Under considerable indirect pressure from the Vatican and more direct pressure from emboldened Catholic liberals, the U.S. Conference of Catholic Bishops seem to have found a formula for continuing their “religious liberty” campaign against the Affordable Care Act’s contraception coverage mandate while offering a rationale that sounds more in line with Pope Francis’ recent teachings. Here’s USCCB president Joseph Kurtz:
Pope Francis inspires Catholics and non-Catholics alike with his focus on the gospel call to serve “the least of these.”
Our faith calls us to put first the needs of our brothers and sisters who suffer in poverty, and Catholics are justly proud of our network of schools, hospitals and social service ministries that work every day to help the poor and vulnerable.
Yet the ability of these ministries to live out the fullness of our faith is in jeopardy.
The mandate from the Department of Health and Human Services forces countless Catholic schools, hospitals, and social service organizations to participate in providing employees with abortifacient drugs and devices, sterilization, and contraception in violation of Catholic teaching. The mandate went into effect on Jan. 1; ministries now are faced with the choice of violating our deeply held beliefs or paying crippling fines.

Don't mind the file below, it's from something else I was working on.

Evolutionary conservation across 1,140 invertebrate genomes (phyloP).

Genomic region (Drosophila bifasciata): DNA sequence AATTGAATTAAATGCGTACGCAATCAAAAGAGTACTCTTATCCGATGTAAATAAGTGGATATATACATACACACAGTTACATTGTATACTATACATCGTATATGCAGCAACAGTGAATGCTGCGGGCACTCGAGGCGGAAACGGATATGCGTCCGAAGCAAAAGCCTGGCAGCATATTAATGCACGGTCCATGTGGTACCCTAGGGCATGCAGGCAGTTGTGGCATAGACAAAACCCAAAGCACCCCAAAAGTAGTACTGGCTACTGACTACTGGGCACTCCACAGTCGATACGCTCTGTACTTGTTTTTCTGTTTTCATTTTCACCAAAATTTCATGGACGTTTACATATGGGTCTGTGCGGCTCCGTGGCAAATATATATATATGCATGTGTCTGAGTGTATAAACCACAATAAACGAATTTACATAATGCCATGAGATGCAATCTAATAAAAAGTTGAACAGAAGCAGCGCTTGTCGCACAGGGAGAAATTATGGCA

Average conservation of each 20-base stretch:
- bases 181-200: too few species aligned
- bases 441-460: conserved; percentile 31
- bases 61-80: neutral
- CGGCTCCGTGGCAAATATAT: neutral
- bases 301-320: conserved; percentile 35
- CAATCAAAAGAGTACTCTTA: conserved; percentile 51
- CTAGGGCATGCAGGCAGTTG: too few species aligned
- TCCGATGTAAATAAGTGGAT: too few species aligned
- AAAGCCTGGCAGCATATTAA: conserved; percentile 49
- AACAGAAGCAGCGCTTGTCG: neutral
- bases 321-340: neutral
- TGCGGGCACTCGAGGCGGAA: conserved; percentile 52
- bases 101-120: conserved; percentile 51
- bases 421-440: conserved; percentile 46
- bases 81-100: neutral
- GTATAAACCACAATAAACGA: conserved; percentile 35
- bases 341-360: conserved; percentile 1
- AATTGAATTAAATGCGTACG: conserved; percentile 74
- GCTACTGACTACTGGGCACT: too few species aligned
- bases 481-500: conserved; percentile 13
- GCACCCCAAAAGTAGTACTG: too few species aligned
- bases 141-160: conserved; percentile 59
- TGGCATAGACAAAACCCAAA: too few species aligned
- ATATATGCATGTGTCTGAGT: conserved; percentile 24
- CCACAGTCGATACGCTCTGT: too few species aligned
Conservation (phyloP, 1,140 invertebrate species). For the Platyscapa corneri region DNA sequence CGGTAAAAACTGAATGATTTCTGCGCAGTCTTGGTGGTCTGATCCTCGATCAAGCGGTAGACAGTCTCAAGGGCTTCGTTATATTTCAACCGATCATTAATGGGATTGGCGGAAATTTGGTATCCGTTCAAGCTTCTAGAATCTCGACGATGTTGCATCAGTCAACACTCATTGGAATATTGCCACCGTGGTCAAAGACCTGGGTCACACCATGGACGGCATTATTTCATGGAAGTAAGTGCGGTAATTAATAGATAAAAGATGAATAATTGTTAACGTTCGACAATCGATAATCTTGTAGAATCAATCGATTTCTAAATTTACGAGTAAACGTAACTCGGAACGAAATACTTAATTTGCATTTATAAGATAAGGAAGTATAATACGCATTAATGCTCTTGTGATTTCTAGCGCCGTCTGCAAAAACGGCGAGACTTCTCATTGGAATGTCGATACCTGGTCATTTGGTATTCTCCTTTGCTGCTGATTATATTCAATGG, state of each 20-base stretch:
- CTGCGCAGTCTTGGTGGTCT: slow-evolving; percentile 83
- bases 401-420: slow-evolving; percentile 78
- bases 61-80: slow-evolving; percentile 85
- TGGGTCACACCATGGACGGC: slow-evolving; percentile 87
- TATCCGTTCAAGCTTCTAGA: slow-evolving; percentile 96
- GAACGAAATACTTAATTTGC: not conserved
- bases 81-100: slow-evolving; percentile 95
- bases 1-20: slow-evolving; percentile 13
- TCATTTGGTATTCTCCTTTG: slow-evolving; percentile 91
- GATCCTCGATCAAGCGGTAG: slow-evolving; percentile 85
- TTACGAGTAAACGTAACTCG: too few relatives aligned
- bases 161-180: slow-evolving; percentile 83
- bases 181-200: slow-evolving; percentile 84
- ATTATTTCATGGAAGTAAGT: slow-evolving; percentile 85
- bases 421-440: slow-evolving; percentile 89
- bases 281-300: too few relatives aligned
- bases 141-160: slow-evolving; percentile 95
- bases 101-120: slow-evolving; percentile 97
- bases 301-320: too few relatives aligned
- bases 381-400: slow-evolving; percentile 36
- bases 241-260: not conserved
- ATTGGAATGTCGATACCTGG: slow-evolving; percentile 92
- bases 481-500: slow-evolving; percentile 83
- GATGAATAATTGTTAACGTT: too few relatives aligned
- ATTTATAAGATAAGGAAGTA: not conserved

If these ministries don’t comply, the financial penalties may mean that some may have to close their doors. As that happens, the poor and those who serve them will be hurt the most. Forcing our ministries to divert funds from serving their neighbors to paying
So it’s the mandate, not the obdurate refusal of Catholic charitable organizations (or at least their overseers) to allow their employees to receive contraceptive services, that’s the threat to the “least of these” they serve.
Compare Kurtz’s broadside to this passage from a recent editorial from the National Catholic Reporter, also citing the teachings of the new Pope but urging the bishops to abandon the campaign against the contraception coverage mandate:
They [the bishops] need to embrace the exemptions and accommodations that Catholic colleges and hospitals say are workable and abandon their support of exemptions for for-profit employers, a fight they never should have picked in the first place. This dispute has disrupted too much critical business of the bishops’ conference. The Affordable Care Act is the closest we have gotten to a health system that cares for all citizens. Catholic hospitals and Catholic Charities should be among the leaders in signing people up for coverage, and the bishops should be directing their staff to find ways to make the program better.
One is tempted to ask, “What Would Francis Do?”, but U.S. Catholics are unlikely to get that sort of direct guidance from the Vatican. Clearly the bishops want to continue their political alliance with a Republican Party that barely even pretends to be concerned with “the least of these.”